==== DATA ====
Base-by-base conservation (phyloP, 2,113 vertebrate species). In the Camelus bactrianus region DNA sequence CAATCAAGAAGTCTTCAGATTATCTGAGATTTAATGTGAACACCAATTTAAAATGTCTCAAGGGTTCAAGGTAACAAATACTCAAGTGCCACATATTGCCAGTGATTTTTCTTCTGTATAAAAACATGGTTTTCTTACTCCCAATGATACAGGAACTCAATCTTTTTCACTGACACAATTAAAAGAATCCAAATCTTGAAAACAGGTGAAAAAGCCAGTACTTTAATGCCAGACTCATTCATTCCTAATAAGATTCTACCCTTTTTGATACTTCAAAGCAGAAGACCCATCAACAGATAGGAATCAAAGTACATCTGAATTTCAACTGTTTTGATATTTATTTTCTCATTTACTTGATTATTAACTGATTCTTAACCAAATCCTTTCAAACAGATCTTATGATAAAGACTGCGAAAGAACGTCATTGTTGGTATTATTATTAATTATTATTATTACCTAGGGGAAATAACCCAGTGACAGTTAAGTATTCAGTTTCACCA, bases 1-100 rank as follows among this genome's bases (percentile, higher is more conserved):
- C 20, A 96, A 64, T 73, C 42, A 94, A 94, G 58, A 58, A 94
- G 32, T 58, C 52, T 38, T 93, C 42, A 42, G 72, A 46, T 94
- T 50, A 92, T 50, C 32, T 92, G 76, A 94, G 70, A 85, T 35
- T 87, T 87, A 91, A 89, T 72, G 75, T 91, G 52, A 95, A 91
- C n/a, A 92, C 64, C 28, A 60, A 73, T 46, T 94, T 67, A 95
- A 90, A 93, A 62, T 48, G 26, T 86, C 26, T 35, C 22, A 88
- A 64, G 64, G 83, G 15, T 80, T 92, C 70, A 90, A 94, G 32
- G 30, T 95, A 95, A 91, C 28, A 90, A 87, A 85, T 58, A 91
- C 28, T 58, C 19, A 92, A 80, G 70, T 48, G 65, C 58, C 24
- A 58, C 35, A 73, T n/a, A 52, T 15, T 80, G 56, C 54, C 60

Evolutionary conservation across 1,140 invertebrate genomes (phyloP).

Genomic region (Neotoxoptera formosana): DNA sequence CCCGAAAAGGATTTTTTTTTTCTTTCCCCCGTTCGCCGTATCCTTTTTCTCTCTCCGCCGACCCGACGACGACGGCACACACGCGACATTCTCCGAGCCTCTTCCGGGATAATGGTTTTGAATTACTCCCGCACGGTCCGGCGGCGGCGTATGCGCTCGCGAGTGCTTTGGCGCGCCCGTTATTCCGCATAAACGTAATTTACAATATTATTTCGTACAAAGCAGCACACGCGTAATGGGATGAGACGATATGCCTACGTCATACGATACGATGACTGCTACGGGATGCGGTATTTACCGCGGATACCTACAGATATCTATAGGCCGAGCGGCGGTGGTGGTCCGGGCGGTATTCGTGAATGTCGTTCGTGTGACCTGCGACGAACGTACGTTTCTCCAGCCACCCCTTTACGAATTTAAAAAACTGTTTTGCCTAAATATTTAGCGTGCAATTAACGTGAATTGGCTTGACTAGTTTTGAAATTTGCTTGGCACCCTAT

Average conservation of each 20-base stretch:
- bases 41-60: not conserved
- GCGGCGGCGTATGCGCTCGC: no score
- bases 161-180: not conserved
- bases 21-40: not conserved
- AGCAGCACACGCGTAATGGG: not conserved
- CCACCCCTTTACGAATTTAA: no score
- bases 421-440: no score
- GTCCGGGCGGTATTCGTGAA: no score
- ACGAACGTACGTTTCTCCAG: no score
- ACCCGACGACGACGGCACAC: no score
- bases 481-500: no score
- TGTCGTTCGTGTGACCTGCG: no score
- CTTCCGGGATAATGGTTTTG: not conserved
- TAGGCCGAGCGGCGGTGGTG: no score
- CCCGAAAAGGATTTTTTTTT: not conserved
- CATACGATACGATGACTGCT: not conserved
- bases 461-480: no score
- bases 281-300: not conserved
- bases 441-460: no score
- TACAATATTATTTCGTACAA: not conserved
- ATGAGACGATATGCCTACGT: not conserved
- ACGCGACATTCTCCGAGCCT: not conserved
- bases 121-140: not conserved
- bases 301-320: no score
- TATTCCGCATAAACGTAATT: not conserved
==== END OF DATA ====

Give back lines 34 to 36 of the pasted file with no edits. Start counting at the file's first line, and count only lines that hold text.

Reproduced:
- TACAATATTATTTCGTACAA: not conserved
- ATGAGACGATATGCCTACGT: not conserved
- ACGCGACATTCTCCGAGCCT: not conserved